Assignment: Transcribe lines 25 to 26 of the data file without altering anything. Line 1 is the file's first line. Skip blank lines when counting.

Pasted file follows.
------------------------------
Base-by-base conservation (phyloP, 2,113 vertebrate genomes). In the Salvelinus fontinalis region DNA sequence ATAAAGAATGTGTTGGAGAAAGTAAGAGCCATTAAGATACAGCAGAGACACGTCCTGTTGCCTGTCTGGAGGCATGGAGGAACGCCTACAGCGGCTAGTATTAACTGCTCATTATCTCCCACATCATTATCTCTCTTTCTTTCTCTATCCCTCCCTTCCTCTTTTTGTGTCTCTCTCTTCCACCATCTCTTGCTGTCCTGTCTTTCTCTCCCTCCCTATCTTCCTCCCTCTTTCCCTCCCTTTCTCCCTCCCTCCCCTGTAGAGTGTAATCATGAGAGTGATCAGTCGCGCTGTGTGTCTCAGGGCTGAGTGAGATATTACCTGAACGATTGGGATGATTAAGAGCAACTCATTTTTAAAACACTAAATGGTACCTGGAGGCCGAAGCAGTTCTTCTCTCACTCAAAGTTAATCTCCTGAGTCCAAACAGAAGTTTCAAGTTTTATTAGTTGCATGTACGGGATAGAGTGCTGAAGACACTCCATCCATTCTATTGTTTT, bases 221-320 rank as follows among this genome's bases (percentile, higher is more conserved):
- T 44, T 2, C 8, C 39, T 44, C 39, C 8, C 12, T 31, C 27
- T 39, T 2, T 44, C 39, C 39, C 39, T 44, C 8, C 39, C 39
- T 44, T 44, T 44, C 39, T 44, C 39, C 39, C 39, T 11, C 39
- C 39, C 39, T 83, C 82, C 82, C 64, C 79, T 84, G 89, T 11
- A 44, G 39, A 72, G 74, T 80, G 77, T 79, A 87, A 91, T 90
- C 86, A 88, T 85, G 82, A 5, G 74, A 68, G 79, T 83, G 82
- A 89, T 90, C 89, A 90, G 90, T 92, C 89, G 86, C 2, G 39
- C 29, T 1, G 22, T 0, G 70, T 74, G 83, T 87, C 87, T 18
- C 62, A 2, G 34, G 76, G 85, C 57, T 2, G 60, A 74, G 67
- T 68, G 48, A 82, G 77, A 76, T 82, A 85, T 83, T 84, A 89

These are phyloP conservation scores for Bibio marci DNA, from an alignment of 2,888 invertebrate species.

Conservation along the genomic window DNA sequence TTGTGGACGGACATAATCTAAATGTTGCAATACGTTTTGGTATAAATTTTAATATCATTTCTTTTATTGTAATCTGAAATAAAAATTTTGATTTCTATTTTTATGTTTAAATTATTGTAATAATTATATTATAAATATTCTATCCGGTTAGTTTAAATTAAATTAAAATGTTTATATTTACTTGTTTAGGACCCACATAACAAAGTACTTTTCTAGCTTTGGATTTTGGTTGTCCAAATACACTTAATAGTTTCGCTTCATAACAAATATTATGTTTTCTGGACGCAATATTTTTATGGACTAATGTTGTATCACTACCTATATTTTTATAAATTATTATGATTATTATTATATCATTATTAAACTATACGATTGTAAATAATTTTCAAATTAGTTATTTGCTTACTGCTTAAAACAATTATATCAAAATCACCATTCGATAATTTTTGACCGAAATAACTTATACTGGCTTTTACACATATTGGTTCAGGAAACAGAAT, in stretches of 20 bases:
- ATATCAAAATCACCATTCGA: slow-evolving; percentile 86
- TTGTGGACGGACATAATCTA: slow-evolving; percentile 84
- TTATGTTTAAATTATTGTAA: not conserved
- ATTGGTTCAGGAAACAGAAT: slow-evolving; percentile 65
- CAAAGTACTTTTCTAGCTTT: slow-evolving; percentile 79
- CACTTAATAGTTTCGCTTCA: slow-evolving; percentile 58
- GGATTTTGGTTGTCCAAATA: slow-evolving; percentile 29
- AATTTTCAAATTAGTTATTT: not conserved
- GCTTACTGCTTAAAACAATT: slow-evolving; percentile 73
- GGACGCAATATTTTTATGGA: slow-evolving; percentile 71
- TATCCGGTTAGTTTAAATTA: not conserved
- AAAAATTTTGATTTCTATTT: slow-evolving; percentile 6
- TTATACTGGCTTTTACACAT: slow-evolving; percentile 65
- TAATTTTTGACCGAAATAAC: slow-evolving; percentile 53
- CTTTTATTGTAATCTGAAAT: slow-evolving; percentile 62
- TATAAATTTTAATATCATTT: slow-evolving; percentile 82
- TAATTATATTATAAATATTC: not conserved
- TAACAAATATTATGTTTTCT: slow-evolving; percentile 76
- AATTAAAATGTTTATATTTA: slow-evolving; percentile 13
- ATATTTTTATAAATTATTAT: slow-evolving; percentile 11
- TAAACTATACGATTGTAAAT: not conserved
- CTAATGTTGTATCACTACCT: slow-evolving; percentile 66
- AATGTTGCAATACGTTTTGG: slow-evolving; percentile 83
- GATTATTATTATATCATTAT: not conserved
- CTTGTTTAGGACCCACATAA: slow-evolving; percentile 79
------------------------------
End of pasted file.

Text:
- AAAAATTTTGATTTCTATTT: slow-evolving; percentile 6
- TTATACTGGCTTTTACACAT: slow-evolving; percentile 65